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Target leverages brand in expansion strategy

To weather last year's tough economic climate, Target Corp. leveraged the strength of its Target brand and will continue to do so, primarily by expanding into newer markets and filling in existing ones.

"Though we underperformed our long-term growth objectives in 2000, and the economic environment in 2001 remains uncertain, we are confident in our underlying strategy and growth potential," said Bob Ulrich, chairman and ceo, in the annual report. "By leveraging the power of our Target brand, we believe that we can continue to deliver strong growth and financial success for many years to come."

The company, which began its fiscal year as the newly renamed Target Corp. from its previous nameplate Dayton Hudson Corp., continued to invest in new store growth for both its Target discount and SuperTarget formats.

The Target Stores division, the company's strongest area for growth, expanded its store base more than 9 percent last year, or nearly 10 million square feet, with 65 new discount and supercenter locations. New locations opened in both newer markets, such as Boston, New York, Philadelphia and Hartford, CT, as well as more mature markets, like Phoenix, Indianapolis, Denver and Atlanta. Target will also bow in entirely new markets, such as the planned fall 2001 entry into Portland, ME.

This "presents an important opportunity for us to serve more guests, gain market share, improve profitability and create shareholder wealth," said Ulrich in the annual report.

Going forward, the company hopes to add 10 percent more stores this year, including doubling the SuperTarget count with 30 or more locations. Fourteen new SuperTargets opened last year, accounting for about one-quarter of its net new space last year. "As evidenced by this rapid expansion," said Ulrich, "SuperTarget is expected to be a key contributor to our near-term and long-term growth."

This also gives Target the opportunity to replace older Target discount stores with the newer SuperTarget format, which is focused in existing markets with a strong Target presence, primarily in the Midwest and South. The company also partnered with E-Trade to provide access to integrated banking, brokerage and investment planning services to customers within SuperTarget.

Target has also become more flexible in its site selection and store design, further expanding the opportunities for growth. Earlier this year Target announced the purchase of 35 former Montgomery Wards stores, some of which were in premier markets, including California. The majority of those stores will open during 2002.

Target Stores also enhanced its domestics offerings with new name brands. Martex bedding and bath was introduced to the Target consumer last year, and earlier this year the Waverly collection debuted, and may expand with an additional bed and bath pattern next year.

Target Stores ended the fiscal year with 977 stores in 48 states, and had a comp-store sales increase of 3.4 percent. Revenues per square foot were $268 for Target, up from $264 the previous year.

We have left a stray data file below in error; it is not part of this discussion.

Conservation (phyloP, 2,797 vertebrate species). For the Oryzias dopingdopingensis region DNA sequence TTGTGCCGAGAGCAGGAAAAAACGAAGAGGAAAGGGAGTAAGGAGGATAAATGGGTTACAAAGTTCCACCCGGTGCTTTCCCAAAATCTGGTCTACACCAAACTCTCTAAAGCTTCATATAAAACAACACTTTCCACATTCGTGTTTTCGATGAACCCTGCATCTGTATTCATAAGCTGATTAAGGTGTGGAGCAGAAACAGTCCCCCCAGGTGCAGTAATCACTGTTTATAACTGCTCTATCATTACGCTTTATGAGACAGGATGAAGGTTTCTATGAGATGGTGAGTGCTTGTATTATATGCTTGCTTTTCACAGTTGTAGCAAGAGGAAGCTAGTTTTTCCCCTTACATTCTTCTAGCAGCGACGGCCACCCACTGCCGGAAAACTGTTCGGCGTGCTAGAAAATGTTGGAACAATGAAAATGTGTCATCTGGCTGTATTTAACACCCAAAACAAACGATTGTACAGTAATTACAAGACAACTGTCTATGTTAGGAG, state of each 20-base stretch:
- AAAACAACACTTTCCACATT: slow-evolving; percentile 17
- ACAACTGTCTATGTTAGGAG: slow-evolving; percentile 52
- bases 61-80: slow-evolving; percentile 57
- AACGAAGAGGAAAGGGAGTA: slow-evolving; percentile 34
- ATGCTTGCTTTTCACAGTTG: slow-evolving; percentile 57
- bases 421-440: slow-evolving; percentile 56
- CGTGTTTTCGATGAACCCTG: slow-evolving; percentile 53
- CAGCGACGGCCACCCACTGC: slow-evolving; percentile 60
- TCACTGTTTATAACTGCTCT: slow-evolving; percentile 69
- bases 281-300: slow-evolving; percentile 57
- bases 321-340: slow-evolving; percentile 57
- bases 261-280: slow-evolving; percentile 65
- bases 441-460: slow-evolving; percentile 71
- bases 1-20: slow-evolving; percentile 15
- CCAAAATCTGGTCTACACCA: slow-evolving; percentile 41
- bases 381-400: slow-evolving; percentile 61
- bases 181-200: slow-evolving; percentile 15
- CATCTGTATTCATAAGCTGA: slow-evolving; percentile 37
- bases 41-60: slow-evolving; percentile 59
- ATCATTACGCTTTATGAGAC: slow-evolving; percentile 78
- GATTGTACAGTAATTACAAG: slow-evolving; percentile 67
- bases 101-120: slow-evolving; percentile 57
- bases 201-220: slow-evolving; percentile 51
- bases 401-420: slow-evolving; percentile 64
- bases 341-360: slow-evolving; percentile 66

Though Target's Mervyn's and department store division account for 20 percent or less of Target Corp's revenue, "we believe that their combined contribution to our overall strategy and financial performance remains important," said Ulrich. Earlier this year, Target announced that it is changing the names of its Dayton's and Hudson's stores to Marshall Field's, the more widely recognized brand of the three. The switch will begin this summer internally and will be completed early this fall. An online gift registry will also then be launched this year.

The Marshall Field's division of department stores had 64 stores, located in the upper Midwest. Its comp-store sales had a decrease of 4.0 percent, and revenues per square foot went down to $210 from $220 the year before.

Mervyn's underwent "significant improvement in profitability in 2000," Ulrich said, due to regaining its position of a destination for core merchandising basics and infusing more fashion into the assortment.

Mervyn's store count is currently at 266 locations. Its comp-store sales inched up 0.3 percent last year, and its revenues per square foot were $190, an increase of $1 from the previous year.

Last year also marked the debut of Target's e-tailing and direct marketing division, Target Direct. Target.com relaunched in the fall significantly expanding its online merchandise selection, as well as offering online bridal and baby registries, called Club Wedd and Lullaby Club, respectively. Target plans to increase guest visits and sales at the website by continuing to expand merchandise offerings and functionality, and it expects to triple traffic to the site this year.

Target is also currently testing an in-store kiosk in West Plano, TX, where customers can surf aol.com and target.com. No other kiosks are planned at the moment.

The company will also use the Internet to improve communications and facilitate commerce with its business partners. Last year, the company, along with 16 other retailers worldwide, founded the WorldWide Retail Exchange, a global B2b e-marketplace, to facilitate trading between retailers and thousands of vendor partners and suppliers.

In addition, the company expanded its offering of gift cards and began testing a Target Card with Visa capabilities in Phoenix, Denver and Atlanta.

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